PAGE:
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Uptown, Edgewater, Rogers Park

Monty And Rose’s 2 Plover Chicks Now Named Imani And Siewka As They Prepare To Fly South For Winter

The Chicago Audubon Society announced the names during a livestream from Montrose Beach after seeking suggestions from neighbors.

Monty and Rose's chicks are now named Siewka, left, and Imani.
Courtesy Ann Gunkel/Judy Cheske
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UPTOWN — Chicago’s two youngest piping plover residents have officially been named as they get ready to head south for the winter.

Monty and Rose’s chicks are now named Imani and Siewka, the Chicago Audubon Society announced Friday from Montrose Beach. The organization asked for name suggestions from neighbors before a committee selected the winners.

Imani is Swahili for “faith.” The name was submitted by Dori Levine in hopes of having faith in the longtime survival of the species.

Siewka (pronounced shiv-KA) is the Polish name for plover. It was submitted by Aerin Tedesco in honor of Chicago’s large Polish community.

Both chicks have purple bands on their legs identifying them as from Chicago. The aluminum bands also have nine-digit identification numbers. Imani also has an orange band with a yellow star. Siewka has an orange band with a green star.

The naming ceremony took place as the young plovers are expected to successfully fledge in the coming days. “Fledging” is when a young bird grows wings capable of flying before migrating for their winter habitat. Monty and Rose usually spend the winter in Florida and Texas.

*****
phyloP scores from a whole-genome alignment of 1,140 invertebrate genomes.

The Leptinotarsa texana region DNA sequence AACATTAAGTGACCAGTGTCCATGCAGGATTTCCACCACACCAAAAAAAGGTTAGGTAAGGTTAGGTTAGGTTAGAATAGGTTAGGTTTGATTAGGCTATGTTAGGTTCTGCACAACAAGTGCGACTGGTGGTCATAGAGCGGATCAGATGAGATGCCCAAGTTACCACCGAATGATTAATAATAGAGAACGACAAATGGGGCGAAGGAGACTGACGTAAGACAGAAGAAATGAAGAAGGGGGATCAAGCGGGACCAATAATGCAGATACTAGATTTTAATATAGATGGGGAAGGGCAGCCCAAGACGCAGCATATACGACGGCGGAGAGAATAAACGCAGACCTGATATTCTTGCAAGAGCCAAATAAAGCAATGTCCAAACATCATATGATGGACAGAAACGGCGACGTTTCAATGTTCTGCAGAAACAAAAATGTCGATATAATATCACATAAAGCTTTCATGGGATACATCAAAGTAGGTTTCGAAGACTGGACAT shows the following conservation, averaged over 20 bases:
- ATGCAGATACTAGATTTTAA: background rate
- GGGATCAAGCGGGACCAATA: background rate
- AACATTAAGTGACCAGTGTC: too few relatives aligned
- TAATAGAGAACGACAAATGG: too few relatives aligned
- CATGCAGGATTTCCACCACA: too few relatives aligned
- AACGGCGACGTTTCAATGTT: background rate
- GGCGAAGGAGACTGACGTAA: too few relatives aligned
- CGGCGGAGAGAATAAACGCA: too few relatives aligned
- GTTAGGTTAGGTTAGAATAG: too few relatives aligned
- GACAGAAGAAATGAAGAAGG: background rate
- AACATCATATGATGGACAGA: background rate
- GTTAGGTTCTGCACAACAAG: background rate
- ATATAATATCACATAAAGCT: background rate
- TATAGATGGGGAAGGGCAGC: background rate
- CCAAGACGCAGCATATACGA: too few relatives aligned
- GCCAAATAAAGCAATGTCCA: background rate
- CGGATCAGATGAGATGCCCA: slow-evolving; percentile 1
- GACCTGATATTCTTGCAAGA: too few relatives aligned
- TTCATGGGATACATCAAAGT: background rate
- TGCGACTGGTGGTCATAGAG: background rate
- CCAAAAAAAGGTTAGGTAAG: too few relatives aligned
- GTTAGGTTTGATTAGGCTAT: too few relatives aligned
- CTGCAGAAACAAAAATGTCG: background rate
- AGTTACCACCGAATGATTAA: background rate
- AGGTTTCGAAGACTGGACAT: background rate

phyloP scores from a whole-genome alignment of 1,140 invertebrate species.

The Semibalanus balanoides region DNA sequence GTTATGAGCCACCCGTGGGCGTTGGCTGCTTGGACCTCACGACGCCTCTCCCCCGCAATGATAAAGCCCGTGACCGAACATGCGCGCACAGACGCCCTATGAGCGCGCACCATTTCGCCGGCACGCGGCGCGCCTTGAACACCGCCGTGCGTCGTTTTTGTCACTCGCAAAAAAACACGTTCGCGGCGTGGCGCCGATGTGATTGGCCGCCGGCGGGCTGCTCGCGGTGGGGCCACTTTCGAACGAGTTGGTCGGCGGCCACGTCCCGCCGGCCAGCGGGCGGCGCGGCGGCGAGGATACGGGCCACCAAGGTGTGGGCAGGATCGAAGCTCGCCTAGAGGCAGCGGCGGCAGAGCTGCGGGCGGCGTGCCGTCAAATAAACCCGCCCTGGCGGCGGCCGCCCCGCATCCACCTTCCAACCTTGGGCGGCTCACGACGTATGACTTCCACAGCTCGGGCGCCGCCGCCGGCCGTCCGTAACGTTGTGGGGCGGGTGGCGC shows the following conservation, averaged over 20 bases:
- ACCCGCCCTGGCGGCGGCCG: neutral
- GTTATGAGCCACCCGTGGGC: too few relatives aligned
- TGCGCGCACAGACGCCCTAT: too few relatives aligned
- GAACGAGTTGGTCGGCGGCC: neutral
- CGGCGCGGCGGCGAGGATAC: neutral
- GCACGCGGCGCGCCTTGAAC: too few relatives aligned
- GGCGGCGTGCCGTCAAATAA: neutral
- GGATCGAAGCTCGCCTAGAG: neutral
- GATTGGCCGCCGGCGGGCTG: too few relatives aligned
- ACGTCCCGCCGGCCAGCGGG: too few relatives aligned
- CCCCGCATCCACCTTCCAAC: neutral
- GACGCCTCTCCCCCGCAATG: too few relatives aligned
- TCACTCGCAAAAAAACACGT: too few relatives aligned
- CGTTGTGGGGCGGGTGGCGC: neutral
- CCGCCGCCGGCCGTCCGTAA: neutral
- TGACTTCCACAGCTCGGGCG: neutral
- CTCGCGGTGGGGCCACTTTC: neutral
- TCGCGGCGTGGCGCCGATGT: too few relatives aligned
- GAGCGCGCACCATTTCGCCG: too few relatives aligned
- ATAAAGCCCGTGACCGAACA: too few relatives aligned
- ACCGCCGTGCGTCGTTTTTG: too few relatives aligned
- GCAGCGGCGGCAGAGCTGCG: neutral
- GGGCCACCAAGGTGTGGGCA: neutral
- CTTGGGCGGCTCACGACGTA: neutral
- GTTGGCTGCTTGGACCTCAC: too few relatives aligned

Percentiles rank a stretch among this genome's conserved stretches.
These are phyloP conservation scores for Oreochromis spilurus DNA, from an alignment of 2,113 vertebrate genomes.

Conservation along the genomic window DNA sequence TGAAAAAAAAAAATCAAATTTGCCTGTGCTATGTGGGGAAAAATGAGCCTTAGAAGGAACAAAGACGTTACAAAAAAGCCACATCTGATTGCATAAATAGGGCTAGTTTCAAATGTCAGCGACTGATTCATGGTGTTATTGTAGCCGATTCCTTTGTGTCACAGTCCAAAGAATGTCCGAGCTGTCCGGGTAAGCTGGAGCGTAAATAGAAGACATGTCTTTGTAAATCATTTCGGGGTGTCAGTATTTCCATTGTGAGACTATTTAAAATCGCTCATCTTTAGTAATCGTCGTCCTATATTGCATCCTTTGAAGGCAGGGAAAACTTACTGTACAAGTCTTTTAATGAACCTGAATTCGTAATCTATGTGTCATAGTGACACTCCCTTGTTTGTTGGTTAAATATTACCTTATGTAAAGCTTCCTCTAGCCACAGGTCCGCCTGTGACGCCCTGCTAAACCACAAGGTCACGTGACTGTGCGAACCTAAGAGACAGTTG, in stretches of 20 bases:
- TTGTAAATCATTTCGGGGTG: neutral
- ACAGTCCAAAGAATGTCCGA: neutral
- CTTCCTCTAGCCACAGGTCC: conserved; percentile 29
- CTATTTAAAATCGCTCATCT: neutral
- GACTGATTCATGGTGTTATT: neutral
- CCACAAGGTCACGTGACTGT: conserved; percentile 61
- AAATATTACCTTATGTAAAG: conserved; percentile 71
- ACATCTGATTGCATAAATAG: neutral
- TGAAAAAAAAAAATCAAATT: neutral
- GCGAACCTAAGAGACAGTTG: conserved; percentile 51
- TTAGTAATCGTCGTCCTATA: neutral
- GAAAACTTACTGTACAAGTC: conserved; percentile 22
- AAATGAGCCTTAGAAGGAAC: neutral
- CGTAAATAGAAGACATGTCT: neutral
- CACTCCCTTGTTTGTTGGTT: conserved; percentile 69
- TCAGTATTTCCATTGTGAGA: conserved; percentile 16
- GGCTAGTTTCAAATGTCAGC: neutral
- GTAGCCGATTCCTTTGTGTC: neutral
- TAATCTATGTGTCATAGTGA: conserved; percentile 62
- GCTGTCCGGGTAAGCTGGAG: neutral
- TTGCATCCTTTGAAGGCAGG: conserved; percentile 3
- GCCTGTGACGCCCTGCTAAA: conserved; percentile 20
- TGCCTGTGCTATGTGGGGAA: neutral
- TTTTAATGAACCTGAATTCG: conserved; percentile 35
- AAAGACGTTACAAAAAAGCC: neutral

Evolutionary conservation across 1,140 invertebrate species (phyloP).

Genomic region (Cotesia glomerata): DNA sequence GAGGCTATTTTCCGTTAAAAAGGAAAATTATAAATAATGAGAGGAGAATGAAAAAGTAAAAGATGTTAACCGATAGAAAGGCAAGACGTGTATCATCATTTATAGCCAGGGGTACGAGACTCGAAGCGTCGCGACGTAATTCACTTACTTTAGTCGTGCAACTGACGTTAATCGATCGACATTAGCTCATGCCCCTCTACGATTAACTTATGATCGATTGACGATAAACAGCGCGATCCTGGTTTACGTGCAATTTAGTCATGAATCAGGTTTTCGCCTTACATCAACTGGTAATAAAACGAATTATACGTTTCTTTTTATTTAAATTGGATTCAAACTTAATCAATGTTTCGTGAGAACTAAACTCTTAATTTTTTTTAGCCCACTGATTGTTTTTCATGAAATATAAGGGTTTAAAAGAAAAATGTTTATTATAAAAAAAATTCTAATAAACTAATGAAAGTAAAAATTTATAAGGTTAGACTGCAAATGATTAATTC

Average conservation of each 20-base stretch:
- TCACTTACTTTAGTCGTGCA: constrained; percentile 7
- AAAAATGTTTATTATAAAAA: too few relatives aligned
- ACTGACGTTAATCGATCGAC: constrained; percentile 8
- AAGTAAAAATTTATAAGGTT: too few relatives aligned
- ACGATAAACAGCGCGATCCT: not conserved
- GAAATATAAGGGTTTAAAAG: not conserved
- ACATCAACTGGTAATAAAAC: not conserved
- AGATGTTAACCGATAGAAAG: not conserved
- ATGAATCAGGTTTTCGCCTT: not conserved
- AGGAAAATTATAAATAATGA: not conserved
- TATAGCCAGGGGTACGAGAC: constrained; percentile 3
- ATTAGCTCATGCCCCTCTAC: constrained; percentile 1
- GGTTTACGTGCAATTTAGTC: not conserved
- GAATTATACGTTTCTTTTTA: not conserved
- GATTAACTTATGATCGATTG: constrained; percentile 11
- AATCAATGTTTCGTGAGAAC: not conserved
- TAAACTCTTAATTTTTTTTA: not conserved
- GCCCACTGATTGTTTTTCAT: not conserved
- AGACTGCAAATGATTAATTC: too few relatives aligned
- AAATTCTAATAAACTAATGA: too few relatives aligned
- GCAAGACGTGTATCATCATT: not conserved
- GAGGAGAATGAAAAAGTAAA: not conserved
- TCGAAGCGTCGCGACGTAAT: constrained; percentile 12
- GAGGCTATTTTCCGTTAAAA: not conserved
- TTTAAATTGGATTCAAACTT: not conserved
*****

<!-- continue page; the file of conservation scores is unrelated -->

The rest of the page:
Some of Monty and Rose’s chicks are now making news of their own. Nish, one of Monty and Rose’s chicks born last year at Montrose, has landed and nested near Toledo, Ohio. It is the first time plovers have nested in Ohio in 83 years, according to the Chicago Tribune.

“We’re excited to see where the chicks from last year nest and from future years, and we’ll be looking for them on the wintering grounds when they leave us soon,” said Jennifer Johnson of Audubon Great Lakes and Chicago Audubon Society.

Imani and Siewka were hatched earlier this summer at Montrose Beach, after parents Monty and Rose returned to the North Side lakefront for the third consecutive year to mate.

Monty and Rose in total laid eight eggs this year, but Imani and Siweka are the only survivors.

After arriving from their winter homes to Montrose Beach this summer, Monty and Rose made a nest and laid four eggs. But that nest was attacked by a skunk, which ate the birds’ eggs.

The plover couple rebounded and made a new nest, laying four eggs. Three of them hatched naturally, but the fourth was rushed to Lincoln Park Zoo where it was hatched with the help of zoo staff. That was the bird named Siewka.

The family of four were reunited in July, but two of the chicks have since died, likely at the hands of predators.

Piping plovers are a federally protected species. In 2019, Monty and Rose first landed in Chicago, making it the first time piping plovers chose to nest in the city in five decades. Their arrival was a local sensation, even causing a beachfront music fest to be canceled that year.

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